Paul Ryan: ‘Saving the American Idea: Rejecting Fear, Envy and the Politics of Division’
10:12 AM, Oct 26, 2011 • By DANIEL HALPER
House Budget Committee chair Paul Ryan is delivering the following remarks at a speech today at the Heritage Foundation:
We’re here today to explore the American Idea, and I can’t think of a better venue for this topic. The mission of the Heritage Foundation is to promote the principles of free enterprise, limited government, individual freedom, traditional American values, and a strong national defense.
These are the principles that define the American Idea. And this mission has never been timelier, because these principles are very much under threat from policies here in Washington.
The American Idea belongs to all of us – inherited from our nation’s Founders, preserved by the countless sacrifices of our veterans, and advanced by visionary leaders, past and present.
What makes America exceptional – what gives life to the American Idea – is our dedication to the self-evident truth that we are all created equal, giving us equal rights to life, liberty and the pursuit of happiness. And that means opportunity.
The perfection of our union, especially our commitment to equality of opportunity, has been a story of constant striving to live up to our Founding principles. This is what Abraham Lincoln meant when he said, “In giving freedom to the slave, we assure freedom to the free – honorable alike in what we give, and what we preserve.”
This commitment to liberty and equality is something we take for granted during times of prosperity, when a growing economic pie gives all Americans the opportunity to pursue their dreams, to provide brighter futures for their kids, or maybe just to meet their families’ needs.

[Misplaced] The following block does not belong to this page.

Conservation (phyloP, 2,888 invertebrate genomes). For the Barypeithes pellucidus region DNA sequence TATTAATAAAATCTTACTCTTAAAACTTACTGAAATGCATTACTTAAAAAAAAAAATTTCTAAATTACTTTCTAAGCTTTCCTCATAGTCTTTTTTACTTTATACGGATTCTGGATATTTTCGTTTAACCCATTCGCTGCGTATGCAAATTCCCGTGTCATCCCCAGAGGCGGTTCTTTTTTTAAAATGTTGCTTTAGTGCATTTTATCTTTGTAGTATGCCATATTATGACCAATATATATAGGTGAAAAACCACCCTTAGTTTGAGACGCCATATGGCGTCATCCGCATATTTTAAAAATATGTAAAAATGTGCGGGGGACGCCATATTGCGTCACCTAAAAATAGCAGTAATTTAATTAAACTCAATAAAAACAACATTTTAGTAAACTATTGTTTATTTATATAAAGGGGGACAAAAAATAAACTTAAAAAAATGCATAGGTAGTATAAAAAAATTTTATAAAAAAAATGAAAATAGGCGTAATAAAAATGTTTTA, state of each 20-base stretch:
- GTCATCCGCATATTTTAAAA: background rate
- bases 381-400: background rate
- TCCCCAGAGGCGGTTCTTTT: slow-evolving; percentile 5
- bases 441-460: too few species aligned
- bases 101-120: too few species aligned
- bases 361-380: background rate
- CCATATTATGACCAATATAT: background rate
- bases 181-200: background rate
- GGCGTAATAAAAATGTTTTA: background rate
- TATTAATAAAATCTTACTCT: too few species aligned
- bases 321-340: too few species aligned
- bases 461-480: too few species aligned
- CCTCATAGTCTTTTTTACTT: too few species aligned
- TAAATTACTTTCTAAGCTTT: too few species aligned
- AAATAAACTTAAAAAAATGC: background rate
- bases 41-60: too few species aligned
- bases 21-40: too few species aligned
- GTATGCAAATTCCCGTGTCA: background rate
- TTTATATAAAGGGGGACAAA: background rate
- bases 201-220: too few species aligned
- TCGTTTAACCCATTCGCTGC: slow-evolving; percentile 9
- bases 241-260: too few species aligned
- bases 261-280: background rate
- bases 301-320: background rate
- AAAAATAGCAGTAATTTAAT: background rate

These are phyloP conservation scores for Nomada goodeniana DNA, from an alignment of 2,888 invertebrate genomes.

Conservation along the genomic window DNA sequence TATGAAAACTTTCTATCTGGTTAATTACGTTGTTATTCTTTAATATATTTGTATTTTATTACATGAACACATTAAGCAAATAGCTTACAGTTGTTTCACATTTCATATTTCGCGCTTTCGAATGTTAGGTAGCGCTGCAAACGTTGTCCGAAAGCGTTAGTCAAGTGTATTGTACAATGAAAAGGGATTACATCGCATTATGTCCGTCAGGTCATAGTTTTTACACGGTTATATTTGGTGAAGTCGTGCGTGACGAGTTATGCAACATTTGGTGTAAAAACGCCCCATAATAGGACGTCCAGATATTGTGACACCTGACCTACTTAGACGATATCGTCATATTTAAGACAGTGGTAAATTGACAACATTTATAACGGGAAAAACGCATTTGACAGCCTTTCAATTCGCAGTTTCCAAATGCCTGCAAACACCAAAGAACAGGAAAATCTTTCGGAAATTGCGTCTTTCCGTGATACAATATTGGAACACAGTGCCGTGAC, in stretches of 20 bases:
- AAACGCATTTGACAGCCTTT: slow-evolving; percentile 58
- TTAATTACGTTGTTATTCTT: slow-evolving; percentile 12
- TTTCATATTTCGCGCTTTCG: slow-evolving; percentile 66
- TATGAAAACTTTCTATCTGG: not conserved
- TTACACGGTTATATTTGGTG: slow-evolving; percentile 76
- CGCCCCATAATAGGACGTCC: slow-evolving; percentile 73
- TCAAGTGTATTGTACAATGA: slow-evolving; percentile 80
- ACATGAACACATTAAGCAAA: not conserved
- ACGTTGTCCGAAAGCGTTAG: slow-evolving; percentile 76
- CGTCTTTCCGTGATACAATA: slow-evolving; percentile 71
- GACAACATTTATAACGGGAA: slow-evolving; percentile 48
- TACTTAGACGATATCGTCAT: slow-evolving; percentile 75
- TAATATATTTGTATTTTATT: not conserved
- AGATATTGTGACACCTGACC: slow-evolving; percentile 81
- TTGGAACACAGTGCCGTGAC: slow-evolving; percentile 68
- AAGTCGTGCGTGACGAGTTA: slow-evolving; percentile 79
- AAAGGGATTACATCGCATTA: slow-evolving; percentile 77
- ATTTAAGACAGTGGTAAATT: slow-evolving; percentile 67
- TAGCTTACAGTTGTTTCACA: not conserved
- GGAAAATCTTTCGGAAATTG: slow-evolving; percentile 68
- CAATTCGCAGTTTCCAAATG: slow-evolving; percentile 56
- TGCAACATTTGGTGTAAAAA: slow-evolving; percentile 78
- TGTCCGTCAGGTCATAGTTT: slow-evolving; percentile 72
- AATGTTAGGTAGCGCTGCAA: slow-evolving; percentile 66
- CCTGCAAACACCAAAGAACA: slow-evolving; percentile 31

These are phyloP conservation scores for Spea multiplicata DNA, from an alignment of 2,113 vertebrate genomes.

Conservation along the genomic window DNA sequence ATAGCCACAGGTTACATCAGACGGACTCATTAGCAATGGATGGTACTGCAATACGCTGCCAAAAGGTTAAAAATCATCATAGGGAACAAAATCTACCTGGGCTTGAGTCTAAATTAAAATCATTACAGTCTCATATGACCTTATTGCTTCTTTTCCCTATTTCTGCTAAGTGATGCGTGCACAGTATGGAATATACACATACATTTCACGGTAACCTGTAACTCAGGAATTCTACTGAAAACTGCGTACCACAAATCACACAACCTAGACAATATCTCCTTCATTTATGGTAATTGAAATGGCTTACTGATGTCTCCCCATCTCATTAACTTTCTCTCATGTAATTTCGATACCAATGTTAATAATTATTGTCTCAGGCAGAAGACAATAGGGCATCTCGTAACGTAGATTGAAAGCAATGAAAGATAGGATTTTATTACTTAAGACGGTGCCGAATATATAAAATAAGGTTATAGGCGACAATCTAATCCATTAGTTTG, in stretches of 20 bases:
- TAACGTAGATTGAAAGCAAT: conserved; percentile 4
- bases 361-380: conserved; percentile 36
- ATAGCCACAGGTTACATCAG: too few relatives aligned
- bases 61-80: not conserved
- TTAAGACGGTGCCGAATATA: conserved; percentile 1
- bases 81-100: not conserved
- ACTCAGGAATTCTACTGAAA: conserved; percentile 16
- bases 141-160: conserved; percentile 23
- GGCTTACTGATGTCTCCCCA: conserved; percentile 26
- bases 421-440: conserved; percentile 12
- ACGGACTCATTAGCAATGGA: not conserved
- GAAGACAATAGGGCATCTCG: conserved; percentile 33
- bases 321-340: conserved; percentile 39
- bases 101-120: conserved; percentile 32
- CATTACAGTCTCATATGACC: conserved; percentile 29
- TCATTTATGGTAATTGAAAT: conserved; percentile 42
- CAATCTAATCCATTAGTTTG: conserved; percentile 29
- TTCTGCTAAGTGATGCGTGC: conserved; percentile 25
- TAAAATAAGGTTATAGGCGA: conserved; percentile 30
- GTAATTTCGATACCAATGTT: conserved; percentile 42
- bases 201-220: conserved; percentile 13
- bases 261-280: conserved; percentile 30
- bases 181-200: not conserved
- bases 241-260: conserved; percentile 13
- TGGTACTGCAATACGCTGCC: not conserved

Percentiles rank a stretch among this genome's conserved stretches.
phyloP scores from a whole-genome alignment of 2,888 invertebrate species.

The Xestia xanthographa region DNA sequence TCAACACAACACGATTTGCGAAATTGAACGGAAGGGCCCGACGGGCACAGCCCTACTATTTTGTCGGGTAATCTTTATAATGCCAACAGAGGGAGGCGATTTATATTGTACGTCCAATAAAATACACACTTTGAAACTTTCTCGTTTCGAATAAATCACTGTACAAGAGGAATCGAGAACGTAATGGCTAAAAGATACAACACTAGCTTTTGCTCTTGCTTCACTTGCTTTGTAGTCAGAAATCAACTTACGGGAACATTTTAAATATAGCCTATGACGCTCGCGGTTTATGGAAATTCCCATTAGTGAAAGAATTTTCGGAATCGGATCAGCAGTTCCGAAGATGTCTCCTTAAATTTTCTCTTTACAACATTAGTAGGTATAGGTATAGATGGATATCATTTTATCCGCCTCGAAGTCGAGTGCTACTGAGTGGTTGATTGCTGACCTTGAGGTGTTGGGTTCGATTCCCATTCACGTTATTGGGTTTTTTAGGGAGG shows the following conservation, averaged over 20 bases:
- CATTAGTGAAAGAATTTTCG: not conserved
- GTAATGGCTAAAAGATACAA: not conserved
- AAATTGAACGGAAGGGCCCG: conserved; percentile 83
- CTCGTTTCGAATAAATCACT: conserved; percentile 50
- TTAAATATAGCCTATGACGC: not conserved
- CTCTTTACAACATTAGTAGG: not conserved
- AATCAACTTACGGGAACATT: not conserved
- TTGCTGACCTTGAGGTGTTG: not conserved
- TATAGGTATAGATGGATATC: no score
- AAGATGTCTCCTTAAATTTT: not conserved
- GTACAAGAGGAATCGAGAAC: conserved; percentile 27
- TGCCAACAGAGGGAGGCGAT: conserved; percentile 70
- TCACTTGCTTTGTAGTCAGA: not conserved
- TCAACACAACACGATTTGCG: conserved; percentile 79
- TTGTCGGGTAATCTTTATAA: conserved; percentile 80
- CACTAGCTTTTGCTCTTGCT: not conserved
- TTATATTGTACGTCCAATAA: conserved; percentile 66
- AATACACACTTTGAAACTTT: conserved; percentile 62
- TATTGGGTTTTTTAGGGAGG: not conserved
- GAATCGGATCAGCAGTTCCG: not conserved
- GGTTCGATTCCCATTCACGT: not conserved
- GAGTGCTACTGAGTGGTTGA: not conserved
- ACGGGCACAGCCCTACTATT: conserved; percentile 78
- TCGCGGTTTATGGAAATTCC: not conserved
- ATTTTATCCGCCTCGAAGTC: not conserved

These are tough times. We know all too well that too many Americans are hurting today. And these hardships have reopened our longstanding national debate over what it means to be an exceptional nation. Have those periods of unprecedented prosperity in America’s past been the product of our Founding principles?
Or, as some would argue, have we made it this far only in spite of our outdated values? Are we still an exceptional nation? Should we even seek to be unique? Or should we become more like the rest of the world – more bureaucratic, less hopeful, and less free?
The American Idea is not tried in times of prosperity. Instead, it is tested when times are tough: when the pie is shrinking, when businesses are closing, and when workers are losing their jobs.
Those are the times when America’s commitment to equality of opportunity is called into question. That’s when the temptation to exploit fear and envy returns – when many in Washington use the politics of division to evade responsibility for their failures and to advance their own narrow political interests.
To my great disappointment, it appears that the politics of division are making a big comeback. Many Americans share my disappointment – especially those who were filled with great hope a few years ago, when then-Senator Obama announced his candidacy in Springfield, Illinois.
Do you remember what he said? He said that what’s stopped us from meeting our nation’s greatest challenges is, quote, “the failure of leadership, the smallness of our politics – the ease with which we’re distracted by the petty and trivial, our chronic avoidance of tough decisions, our preference for scoring cheap political points instead of rolling up our sleeves and building a working consensus to tackle big problems.”
I couldn’t agree more.
And yet, nearly three years into his presidency, look at where we are now:
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